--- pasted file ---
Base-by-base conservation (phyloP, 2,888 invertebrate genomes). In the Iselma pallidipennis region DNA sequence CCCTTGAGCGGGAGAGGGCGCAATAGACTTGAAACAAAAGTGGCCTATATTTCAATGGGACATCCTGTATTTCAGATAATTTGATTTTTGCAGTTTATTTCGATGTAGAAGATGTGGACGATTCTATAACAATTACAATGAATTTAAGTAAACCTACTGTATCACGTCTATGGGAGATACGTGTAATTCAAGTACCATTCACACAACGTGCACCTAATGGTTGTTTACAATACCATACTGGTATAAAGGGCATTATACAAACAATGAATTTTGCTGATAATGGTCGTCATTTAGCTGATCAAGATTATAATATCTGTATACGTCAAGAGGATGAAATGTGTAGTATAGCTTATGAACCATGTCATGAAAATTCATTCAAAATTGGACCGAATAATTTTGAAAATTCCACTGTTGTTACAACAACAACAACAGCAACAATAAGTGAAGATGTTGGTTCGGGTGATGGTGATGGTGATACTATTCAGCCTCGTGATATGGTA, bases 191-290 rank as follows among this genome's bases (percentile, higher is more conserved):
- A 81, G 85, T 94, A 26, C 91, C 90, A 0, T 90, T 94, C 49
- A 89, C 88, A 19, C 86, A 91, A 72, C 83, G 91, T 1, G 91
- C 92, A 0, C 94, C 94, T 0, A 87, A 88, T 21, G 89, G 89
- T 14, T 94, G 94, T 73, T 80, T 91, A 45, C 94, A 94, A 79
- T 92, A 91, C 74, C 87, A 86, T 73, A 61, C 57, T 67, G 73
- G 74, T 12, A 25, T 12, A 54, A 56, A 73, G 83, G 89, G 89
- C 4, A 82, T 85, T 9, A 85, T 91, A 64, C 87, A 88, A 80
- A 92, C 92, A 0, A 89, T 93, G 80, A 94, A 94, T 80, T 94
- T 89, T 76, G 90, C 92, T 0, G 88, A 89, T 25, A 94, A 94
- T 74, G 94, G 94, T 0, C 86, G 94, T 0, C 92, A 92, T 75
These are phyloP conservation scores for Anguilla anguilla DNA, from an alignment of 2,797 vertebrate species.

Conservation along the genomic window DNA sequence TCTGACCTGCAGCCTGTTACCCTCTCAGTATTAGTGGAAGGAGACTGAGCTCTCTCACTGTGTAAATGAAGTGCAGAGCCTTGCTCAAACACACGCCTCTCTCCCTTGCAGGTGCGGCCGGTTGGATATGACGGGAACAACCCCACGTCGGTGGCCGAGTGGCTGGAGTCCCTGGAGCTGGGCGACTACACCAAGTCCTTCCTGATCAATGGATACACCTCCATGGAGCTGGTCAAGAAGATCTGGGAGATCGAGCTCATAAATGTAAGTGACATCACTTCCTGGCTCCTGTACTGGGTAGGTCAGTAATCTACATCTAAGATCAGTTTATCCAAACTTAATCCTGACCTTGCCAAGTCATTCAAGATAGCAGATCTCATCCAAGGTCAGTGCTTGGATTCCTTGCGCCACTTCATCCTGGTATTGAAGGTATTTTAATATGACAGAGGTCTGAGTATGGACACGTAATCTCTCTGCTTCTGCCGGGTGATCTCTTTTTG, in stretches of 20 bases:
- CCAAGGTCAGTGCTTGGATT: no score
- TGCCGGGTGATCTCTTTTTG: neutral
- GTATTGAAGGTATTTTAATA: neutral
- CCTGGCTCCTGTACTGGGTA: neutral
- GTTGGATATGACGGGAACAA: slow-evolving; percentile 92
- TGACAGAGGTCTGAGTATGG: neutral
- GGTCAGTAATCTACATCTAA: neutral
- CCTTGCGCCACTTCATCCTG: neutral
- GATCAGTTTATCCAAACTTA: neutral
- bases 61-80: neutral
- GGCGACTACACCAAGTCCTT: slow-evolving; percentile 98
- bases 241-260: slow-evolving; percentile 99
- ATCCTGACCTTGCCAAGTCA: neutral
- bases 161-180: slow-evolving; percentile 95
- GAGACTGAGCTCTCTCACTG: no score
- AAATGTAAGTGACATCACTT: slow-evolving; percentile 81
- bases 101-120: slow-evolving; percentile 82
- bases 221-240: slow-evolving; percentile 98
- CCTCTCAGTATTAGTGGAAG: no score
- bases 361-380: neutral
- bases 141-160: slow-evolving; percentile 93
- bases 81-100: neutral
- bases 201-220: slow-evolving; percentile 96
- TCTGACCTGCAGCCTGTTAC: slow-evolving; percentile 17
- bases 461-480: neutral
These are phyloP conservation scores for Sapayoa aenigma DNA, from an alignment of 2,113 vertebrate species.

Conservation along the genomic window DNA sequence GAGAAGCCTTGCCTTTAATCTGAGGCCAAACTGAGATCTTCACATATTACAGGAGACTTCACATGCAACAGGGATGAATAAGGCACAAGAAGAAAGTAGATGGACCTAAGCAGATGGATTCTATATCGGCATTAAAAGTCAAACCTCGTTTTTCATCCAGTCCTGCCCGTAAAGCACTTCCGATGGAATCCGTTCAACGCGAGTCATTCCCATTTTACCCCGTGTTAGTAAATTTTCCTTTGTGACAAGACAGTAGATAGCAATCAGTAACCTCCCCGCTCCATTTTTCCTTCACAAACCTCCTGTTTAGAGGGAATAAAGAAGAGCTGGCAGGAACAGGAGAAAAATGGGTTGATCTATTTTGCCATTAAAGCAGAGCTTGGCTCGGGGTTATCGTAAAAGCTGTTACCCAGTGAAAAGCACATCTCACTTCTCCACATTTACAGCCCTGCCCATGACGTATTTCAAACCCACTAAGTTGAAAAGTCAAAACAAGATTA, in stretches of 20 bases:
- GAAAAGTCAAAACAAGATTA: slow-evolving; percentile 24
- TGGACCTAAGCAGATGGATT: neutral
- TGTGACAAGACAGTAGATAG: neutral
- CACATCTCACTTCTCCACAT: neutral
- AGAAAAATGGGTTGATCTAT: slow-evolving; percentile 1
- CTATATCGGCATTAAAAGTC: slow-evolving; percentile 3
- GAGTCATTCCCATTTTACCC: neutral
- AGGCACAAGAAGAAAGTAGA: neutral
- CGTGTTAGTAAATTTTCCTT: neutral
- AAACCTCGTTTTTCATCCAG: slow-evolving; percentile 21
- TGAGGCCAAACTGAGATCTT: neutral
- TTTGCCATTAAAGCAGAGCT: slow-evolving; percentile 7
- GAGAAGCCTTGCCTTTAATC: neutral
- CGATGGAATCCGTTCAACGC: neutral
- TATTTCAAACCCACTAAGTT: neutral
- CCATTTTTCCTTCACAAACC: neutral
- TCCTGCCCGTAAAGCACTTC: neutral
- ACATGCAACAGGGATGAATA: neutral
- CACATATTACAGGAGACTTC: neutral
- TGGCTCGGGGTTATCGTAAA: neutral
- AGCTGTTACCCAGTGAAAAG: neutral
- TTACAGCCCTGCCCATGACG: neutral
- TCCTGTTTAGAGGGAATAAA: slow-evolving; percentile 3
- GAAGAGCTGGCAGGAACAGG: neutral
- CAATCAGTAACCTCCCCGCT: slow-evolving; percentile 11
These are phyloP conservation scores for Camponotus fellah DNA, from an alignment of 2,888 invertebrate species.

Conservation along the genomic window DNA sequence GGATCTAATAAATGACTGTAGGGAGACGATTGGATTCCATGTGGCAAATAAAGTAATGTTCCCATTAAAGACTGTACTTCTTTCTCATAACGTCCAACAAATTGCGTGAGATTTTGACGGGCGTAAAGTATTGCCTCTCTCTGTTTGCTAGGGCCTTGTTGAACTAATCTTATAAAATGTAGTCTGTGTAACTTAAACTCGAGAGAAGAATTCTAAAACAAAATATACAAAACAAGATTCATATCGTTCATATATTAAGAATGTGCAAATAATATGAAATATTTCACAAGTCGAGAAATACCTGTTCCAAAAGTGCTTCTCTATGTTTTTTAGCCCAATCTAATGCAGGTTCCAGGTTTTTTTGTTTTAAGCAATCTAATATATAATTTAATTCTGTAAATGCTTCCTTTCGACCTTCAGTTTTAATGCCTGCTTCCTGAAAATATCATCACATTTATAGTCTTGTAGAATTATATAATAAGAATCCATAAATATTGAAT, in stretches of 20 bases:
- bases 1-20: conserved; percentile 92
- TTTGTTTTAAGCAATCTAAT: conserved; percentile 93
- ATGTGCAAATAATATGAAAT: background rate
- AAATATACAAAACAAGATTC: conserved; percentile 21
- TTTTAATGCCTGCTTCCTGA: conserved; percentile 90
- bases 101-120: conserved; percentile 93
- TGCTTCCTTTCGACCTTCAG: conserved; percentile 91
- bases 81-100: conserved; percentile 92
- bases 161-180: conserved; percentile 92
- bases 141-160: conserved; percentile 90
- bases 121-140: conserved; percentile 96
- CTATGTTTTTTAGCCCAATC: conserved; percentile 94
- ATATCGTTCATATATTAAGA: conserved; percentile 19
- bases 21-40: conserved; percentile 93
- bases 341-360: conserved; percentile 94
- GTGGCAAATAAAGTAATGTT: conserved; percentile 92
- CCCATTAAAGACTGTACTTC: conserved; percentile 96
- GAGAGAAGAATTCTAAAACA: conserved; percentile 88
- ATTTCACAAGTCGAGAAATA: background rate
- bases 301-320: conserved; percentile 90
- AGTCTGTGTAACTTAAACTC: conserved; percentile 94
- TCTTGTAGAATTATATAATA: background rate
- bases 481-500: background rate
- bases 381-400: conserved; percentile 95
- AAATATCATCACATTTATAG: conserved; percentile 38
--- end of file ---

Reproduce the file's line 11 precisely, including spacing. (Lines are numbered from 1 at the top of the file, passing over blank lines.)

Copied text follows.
- T 74, G 94, G 94, T 0, C 86, G 94, T 0, C 92, A 92, T 75